Mount Hood National Park Quarter Bags and Rolls

The United States Mint begins sales of the Mount Hood National Forest Quarter bags and rolls today November 15, 2010 at 12:00 Noon ET. This coin represents the final release of the year for the America the Beautiful Quarters Program.

Looking back over the program so far, the most predominant sentiment has been frustration over the inability to collect the coins through the channels of circulation. Within national publications, one of the few mentions of the series (besides the initial launch) was in this USA Today article lamenting the fact that the quarters are so hard to find. The article attributes this to the slow economy, but I think the bigger factor is that financial institutions do not have the ability to special order the coins in unmixed quantities.

In one of my own articles on Coin Update, I explained this in further detail along with a list of where to find National Park Quarters.

As covered in the past, the US Mint has created the circulating coin bulk purchase program, perhaps as an attempt to solve the distribution problem. However, because of the $50,000 face value minimum purchase, this program would really only serve to let mass marketers or large scale coin dealers to obtain the coins at low premiums. Average collectors are left with the higher premium numismatic bags and rolls program, which leads us to the current product release.

The 2010 Mount Hood National Park Quarter two roll sets consists of one 40-coin roll from the Philadelphia Mint and one 40-coin roll from the Denver Mint. Coins are packaged in specially designed wrappers which indicate the national site, state abbreviation, mint mark and face value. Each two roll set is priced at $32.95.

Bags containing 100-coins are also available from either the Philadelphia or Denver Mint. Tags denote the date, national site, state abbreviation and face value of the contents. Each bag is priced at $35.95 each.

As with prior offerings, the bags and rolls are intended to remain available for sale from the US Mint for one year following the circulation release date.

Preliminary production figures for the Mount Hood Quarter have not yet been specified by the US Mint. However, the number of coins struck so far can be determined by backing out the known production figures by design from overall quarter production within the latest US Mint coin production figures. As of October 31, 2010, the US Mint had struck 34.4 million coins each at the Philadelphia and Denver mint facilities, for a combined total of 68.8 million. The current total is right around the average production level for the first four designs in the series.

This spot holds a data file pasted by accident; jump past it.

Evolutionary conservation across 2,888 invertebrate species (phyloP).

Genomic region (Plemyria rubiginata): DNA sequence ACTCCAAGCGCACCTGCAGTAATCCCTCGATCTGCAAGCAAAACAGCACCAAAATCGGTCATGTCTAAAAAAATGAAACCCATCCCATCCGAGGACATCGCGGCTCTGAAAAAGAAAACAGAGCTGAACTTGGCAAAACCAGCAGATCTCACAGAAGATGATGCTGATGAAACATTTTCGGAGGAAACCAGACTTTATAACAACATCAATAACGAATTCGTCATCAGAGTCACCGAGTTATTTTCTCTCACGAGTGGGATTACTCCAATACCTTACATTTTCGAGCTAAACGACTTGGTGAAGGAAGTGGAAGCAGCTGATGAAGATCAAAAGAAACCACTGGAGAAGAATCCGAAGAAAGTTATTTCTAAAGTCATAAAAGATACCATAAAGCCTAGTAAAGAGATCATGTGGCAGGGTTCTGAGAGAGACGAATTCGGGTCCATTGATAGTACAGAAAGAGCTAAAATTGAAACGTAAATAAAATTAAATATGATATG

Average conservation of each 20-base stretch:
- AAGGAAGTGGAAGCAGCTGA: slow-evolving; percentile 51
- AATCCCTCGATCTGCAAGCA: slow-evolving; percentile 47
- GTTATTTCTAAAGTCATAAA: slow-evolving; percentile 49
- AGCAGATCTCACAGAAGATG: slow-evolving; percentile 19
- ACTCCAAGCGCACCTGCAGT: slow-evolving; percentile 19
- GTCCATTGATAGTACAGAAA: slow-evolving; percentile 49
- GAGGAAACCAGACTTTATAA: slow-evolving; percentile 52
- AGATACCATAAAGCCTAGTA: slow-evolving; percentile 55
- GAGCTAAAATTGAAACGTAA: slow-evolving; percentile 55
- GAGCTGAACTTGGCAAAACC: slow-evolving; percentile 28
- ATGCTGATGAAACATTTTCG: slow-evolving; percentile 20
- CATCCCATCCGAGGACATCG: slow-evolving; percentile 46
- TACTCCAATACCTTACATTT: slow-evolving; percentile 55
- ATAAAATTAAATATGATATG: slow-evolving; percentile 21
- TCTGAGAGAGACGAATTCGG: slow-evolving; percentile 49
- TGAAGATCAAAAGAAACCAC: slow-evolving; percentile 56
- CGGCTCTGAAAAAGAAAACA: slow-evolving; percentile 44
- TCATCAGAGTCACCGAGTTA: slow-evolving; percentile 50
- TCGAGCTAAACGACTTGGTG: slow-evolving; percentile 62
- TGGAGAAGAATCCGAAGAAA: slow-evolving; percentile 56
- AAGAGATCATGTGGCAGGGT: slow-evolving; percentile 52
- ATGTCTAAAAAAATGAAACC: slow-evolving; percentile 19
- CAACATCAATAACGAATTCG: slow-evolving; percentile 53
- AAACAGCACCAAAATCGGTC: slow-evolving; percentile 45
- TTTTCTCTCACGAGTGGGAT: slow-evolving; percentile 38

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  1. JA says

    Not allowing banks to order the coins is the worst decision made in this poorly performing coin program.

    There are only so many banks I can call, there is only so much time the coins are available before a new one pops up. As a collector, I am supposed to be a target for these coins. But as a smart collector, I am not about to start paying dealers of the Mint up my nose for the privilege of collecting this series.

    I have just about made up my mind to skip this series altogether.

  2. Anonymous says

    Collecting the state quarters was easy at first but became harder as the economy slowed. I live in a small rural area. Collecting the ATB series will be very hard if I couldn't buy them through the mint or e-bay at a huge mark up.

  3. Anonymous says

    I don't want or care about any of them. There is a "right way and a wrong way" to do things. They continue to choose to go against their collector base. I choose not to buy anymore of their products.

  4. Anonymous says

    Yeah, I'm not bothering with them either. I don't want them bad enough to pay the mark-ups. Besides, that whole business about resuming mintage of earlier designs to satisfy demand is a big turn-off for me. The Hot Springs D coins weren't doing that well when the mintage was only 29 million, and now that even more were minted several months later they are all but dead. No thanks!

  5. vaughnster says

    The Mint messed up big time by resuming mintages on the ATB quarters. I was prepared to order several roll and bag sets throughout the entire series. However, with resumed mintages, that went out the door. I'm sure there are alot of collectors who feel the same way. Right now there is no excitement in collecting coins. All surprise sellouts or anticipated releases are non-existent. Can you believe that in the 1930's you could order rolls of any coins, from either Mint, as long as the face value plus all postage was included in your order. The good old days. It's too bad.

  6. Jose says

    Hi, I work for the US Mint. Thank you for mentioning the America the Beautiful Quarters! I thought you might be interested to know that the Mount Hood National Forest quarter launch event is Wednesday, November 17, 2010, at 10:30 am (PT), World Forestry Center, 4033 SW Canyon Road, Portland, OR 97221. The day before, November 16th, there will be a coin forum from 5:30-6:30 at the same location.

  7. JA says

    Jose I hope you convey the nearly unanimous opinions of collectors to your Mint bosses and colleagues about this series and availability of these coins.